17. Acute emergency phase (0-1 months) High mortality Communicable disease outbreaks Malnutrition Priorities: Food, water/sanitation, shelter Interventions: Feeding/nutrition programs Measles immunization CHE Phases(Burkholder and Toole, 1995)

  18. CHE Phases • Late Emergency (1-6+months) • Declining mortality rates • Priorities: • Security • Fuel • Improve upon basic needs • Interventions: • Train Community health workers • Standardize treatment protocols • Develop drug supply • Begin disease prevention programs (STD’s, etc.)

  19. CHE Phases • Post Emergency ( > 6 months) • Stabilize mortality rates • Priority • Expand self-sufficiency • Interventions: • Develop TB, mental health programs • Expand disease prevention programs (focus on primary health care) (Burkholder and Toole, 1995)

  20. Other Needs • Ability to assess situation; determine needs rapidly • Technology: more & better (cast-offs, lack of infrastructure)

  21. Other Needs • Drugs • “Access to essential medicines (needs to be) on the international agenda” • “Available drugs are archaic, ineffective, or toxic” to populations served • Need to improve funding and availability (some drug production stopped because not needed in developed world) • Access to Essential Medicines Campaign (http://www.doctorswithoutborders.org/)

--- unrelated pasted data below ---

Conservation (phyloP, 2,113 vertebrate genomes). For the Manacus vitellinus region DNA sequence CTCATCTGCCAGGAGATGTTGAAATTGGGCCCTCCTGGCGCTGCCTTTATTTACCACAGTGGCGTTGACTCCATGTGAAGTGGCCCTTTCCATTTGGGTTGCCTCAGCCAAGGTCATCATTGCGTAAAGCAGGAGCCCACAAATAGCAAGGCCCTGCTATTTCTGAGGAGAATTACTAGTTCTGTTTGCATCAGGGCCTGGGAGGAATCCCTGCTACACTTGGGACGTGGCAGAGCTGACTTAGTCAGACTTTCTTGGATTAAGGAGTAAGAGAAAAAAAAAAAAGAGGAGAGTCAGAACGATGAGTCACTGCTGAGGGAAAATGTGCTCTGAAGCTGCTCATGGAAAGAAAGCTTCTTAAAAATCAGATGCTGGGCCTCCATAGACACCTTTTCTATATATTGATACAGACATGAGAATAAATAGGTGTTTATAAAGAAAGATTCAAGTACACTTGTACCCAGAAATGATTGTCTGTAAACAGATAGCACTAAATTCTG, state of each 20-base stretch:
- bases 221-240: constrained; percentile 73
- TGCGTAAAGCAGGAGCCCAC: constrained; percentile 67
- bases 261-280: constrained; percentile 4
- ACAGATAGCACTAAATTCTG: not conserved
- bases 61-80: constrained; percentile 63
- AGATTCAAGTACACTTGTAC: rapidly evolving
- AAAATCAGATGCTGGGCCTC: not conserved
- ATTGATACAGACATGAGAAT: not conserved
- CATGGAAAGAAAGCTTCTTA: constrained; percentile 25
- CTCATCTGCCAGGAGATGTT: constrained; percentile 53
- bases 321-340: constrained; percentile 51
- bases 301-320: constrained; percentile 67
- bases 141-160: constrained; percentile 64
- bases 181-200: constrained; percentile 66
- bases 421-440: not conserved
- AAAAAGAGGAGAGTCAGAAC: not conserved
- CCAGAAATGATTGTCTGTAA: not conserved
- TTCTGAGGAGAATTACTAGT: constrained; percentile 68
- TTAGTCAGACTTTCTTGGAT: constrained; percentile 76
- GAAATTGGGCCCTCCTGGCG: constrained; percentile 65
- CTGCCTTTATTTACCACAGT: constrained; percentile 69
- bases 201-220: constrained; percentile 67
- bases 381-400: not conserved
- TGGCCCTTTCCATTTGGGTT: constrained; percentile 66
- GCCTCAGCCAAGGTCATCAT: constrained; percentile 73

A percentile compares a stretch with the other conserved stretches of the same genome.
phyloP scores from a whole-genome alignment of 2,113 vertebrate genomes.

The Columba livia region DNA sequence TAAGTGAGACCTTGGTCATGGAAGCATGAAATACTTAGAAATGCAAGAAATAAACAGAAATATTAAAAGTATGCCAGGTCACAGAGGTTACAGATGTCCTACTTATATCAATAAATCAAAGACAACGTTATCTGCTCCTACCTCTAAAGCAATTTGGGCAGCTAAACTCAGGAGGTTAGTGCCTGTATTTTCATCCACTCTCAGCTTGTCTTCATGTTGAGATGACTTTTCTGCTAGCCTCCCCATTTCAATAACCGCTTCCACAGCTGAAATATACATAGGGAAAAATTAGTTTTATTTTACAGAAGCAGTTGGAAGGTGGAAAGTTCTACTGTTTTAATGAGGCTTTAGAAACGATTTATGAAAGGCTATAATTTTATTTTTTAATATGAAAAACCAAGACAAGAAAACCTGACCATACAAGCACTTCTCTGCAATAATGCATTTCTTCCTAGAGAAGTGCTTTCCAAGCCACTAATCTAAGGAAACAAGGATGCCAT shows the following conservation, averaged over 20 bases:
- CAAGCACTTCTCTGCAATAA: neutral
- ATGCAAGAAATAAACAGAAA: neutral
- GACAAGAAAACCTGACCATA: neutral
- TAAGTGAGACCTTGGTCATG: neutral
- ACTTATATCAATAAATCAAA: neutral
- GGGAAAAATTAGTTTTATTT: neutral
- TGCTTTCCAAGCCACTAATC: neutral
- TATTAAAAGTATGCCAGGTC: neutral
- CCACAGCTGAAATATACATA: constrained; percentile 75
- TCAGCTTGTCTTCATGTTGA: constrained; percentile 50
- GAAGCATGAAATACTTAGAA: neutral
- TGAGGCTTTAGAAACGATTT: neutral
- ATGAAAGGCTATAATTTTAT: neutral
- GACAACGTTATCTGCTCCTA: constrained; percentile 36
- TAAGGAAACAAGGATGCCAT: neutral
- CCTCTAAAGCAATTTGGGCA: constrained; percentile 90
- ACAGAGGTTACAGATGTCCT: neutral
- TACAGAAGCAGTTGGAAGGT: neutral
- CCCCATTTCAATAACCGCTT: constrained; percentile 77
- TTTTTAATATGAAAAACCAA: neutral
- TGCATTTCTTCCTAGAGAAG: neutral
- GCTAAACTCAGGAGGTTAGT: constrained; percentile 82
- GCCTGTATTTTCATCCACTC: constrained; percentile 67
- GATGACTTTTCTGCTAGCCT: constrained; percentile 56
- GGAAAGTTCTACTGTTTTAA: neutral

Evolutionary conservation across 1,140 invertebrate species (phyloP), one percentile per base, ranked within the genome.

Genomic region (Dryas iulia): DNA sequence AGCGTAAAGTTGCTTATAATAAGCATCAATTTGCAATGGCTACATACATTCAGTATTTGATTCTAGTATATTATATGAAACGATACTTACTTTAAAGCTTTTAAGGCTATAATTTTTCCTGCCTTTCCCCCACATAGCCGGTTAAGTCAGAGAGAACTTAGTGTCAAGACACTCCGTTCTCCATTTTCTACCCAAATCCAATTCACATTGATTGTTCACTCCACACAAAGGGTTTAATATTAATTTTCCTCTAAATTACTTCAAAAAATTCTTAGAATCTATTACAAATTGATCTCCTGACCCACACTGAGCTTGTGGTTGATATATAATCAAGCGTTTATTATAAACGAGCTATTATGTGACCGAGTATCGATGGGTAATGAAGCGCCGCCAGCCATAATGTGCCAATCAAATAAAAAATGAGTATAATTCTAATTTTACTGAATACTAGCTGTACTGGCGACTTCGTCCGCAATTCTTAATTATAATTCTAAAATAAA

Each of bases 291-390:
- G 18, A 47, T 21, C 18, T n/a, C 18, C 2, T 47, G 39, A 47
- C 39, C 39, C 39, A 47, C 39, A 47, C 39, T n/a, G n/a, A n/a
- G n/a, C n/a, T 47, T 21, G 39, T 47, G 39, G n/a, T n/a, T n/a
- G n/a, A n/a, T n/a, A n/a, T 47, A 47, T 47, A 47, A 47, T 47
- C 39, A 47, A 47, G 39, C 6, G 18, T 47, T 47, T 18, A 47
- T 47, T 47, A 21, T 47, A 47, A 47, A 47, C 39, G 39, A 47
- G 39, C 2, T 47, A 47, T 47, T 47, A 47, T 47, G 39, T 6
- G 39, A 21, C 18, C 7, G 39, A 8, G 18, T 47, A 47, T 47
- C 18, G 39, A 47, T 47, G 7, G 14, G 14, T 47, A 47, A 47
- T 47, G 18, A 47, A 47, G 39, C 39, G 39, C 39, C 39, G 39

22. Other Needs • Weather assessment & prediction • Blurring of personal and professional needs: • Communication (home and “office” –email?) • Stress relief • Address culture shock • Camping skills • Personal health monitoring

  23. Meeting the Needs • Medical librarian for training, information resource development, and research support • Core medical library (kit-based), refer to MSF publications

  24. Meeting the Needs Digitally • PDA for local info: • Medline—static databases if inet not available? • PrimeAnswers—targeted to population/area needs • Ethnomed and/or local profile • Tutorials • Drug information • Language help • Online clinical librarian (UK examples) -- United States?